- An aggressive new program of quantitative easing (QE) by the
Federal Reserve has validated our cornerstone belief that
central bank "money-printing" is far from over.
- It is our view that QE and the Fed's other easy-money policies are causing economic and market distortions in the here and now, but our real concern with these policies lies in the future. The economy and financial markets have become so dependent on QE and artificially low rates that it will be extremely difficult to reverse these policies without causing renewed recession or financial market dislocations.
- Additionally, the Fed has a well-established tendency not to recognize the effects of its loose monetary policy nor to tighten until it's far too late. They are especially skittish about tightening prematurely after the events of 2008 and 2009, having explicitly promised not to do so until well after the economy has strengthened.
- Between the extreme difficulty in reversing QE or raising rates without causing economic difficulties, and the Fed's tendency to act too late, we think there is very little chance that the Fed will unwind these policies in time. The likely consequences include higher inflation, a lower dollar, and potentially much higher interest rates. Any of those outcomes, to say nothing of all in combination, would have major implications for portfolio returns, so we feel it's crucial to be positioned for them.
- It's very difficult to predict when these consequences might come to pass, and it is downright impossible to know when the market will start to price them in. But considering our high confidence that they will happen, and the speed at which things can change in financial markets, we think it's wise to prepare for them even if their timing is unknown.
No Exit -- The Real Danger of the Fed's Easy-Money PoliciesLast month, the Federal Reserve announced a new program of "quantitative easing" (QE). The Fed will conjure up $40 billion each month and use that newly-created money to buy government debt securities. Unlike prior instances of QE, this one is open-ended -- the money creation will go on indefinitely until the labor market "improve[s] substantially." This move has validated our cornerstone belief that the Fed's money-printing was not over by a long shot.
We have a number of issues with QE and the Fed's easy-money policies in general. They distort market prices, encourage destabilizing financial speculation, and unfairly punish savers. But our far bigger concern lies in the future: the economy and financial markets have become so dependent on QE and artificially suppressed interest rates that it will be very difficult for the Fed to reverse these policies without major repercussions. So, they likely won't be reversed in time - resulting in a different but equally serious set of potential consequences.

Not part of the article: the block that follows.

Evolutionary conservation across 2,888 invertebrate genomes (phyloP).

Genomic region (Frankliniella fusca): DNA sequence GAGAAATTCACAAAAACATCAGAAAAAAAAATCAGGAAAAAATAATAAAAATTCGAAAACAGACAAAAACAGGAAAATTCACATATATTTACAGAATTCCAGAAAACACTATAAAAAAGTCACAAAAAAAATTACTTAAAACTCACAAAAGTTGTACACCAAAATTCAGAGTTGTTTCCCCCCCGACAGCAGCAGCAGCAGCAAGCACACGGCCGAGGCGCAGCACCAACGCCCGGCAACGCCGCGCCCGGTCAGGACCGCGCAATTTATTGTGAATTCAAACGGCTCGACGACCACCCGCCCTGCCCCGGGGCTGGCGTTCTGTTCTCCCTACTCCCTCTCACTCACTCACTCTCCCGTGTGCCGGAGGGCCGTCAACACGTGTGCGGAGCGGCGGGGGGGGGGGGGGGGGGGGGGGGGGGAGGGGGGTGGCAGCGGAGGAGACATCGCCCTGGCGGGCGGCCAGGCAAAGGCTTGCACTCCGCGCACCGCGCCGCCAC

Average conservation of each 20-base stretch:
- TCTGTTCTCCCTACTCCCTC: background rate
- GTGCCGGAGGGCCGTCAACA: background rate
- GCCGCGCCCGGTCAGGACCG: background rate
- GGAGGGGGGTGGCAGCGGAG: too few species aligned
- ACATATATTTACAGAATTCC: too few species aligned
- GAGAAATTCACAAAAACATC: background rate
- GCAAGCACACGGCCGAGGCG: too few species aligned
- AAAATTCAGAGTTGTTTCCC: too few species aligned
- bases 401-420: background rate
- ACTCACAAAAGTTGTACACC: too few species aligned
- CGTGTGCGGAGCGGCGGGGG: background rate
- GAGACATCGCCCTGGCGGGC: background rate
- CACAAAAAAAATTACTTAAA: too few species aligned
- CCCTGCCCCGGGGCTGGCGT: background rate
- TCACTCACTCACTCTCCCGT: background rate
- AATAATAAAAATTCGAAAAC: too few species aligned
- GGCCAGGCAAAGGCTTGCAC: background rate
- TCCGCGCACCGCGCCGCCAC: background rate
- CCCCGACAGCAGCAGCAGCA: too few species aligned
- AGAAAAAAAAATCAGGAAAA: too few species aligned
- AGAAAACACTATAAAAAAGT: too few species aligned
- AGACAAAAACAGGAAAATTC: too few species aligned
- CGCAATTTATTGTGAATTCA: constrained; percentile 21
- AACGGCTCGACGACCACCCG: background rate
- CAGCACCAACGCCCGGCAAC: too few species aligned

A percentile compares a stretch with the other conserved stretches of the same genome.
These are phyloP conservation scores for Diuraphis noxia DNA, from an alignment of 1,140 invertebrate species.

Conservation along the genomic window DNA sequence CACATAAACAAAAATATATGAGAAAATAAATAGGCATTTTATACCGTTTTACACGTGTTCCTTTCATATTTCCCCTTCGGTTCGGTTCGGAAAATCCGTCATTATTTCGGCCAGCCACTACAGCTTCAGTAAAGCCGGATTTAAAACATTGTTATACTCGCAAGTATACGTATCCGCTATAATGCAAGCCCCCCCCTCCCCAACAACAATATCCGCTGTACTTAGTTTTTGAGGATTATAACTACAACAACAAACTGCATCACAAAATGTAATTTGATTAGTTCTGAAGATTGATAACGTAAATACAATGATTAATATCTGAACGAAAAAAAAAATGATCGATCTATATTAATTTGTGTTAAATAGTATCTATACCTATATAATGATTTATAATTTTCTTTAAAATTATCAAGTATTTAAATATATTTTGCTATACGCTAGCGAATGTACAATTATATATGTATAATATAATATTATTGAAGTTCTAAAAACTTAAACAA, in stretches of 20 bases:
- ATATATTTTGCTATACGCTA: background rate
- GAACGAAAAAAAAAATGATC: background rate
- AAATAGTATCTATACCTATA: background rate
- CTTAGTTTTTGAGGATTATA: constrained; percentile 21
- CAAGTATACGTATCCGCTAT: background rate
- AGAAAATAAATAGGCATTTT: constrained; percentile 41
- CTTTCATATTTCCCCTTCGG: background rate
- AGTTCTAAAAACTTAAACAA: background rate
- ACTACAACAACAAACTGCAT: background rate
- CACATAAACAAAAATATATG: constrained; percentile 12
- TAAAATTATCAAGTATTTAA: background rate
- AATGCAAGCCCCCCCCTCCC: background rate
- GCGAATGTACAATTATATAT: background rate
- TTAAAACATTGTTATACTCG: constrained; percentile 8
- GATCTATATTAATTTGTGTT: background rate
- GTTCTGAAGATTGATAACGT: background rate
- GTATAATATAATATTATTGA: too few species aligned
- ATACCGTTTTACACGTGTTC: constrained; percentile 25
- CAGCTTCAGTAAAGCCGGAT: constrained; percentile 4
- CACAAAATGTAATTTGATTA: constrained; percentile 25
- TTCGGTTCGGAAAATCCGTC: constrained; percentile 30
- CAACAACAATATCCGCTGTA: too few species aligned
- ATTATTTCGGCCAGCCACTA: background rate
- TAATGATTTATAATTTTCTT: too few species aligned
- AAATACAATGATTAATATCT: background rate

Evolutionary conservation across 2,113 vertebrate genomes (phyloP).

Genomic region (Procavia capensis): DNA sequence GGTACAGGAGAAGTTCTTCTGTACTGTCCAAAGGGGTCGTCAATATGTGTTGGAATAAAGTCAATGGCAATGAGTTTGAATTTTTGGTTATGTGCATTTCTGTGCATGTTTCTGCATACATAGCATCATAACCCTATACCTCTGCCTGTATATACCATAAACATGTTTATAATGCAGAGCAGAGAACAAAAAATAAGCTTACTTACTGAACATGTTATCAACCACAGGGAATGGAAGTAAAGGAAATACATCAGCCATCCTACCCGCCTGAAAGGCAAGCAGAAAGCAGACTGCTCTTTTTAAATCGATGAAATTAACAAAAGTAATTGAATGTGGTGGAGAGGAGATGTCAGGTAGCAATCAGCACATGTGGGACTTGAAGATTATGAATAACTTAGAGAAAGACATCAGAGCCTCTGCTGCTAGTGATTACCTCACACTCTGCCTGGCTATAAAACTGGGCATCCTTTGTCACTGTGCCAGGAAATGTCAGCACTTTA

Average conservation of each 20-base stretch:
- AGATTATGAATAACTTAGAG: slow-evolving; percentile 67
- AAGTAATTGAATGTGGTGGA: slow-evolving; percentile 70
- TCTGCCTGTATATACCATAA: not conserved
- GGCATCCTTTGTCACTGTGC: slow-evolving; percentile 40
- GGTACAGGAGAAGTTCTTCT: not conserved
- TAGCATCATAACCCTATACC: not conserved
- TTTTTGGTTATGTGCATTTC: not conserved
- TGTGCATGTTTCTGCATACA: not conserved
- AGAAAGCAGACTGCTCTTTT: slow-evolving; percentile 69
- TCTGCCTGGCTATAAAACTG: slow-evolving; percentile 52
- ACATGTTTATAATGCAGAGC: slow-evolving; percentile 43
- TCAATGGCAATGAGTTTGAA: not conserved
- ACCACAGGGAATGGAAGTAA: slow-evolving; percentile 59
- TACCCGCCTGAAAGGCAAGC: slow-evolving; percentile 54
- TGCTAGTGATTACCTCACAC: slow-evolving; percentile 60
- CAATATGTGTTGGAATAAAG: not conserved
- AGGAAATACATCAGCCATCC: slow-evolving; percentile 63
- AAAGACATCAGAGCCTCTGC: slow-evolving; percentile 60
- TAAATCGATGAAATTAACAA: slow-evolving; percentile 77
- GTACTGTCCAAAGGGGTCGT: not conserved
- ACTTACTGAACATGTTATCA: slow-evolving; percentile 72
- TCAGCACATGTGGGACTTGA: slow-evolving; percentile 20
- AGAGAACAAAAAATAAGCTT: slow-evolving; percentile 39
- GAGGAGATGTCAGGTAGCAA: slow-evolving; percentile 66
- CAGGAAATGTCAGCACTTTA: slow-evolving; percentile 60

Printed Into a Corner
There are various forces putting downward pressure on inflation -- the global economic slowdown, the Euro Area debt crisis, and the weak US labor market spring to mind. Those forces are being offset by the Fed's ultra-easy monetary policy, resulting in a positive but fairly low level of overall inflation.
But at least some of these disinflationary forces will subside eventually. At that point, the Fed's aggressively stimulative monetary policy will almost certainly begin to pressure inflation higher. The Fed has stated that should inflation start to rise, they will simply tighten policy by some combination of raising interest rates and reversing asset purchases.
For reasons we will outline below, we think there is very little chance that the Fed will tighten in a timely manner.
To raise the Fed Funds rate from its current level of roughly 0% to anywhere near historically normal levels would cause a huge increase in debt service payments -- obviously an issue in a heavily-indebted country like the US. Our federal debt provides a good example. As we are fond of pointing out, the US government is heavily indebted. But because the government pays an average of just 2.1% on its debt -- a result of the artificially low interest rates engineered by the Fed -- the interest payments are reasonable. However, if those rates were to rise, interest payments would become a serious problem. For instance, if the average rate the federal government paid on its debt rose to a more historically normal 5% (this was about the average rate paid over the past decade), interest payments would take up a full 22% of all tax revenues. 1 This fact alone could have a huge negative impact on economic confidence, to say nothing of the effects of rising debt service burdens throughout the economy. And that's just a return to an average rate - higher than normal rates could be catastrophic.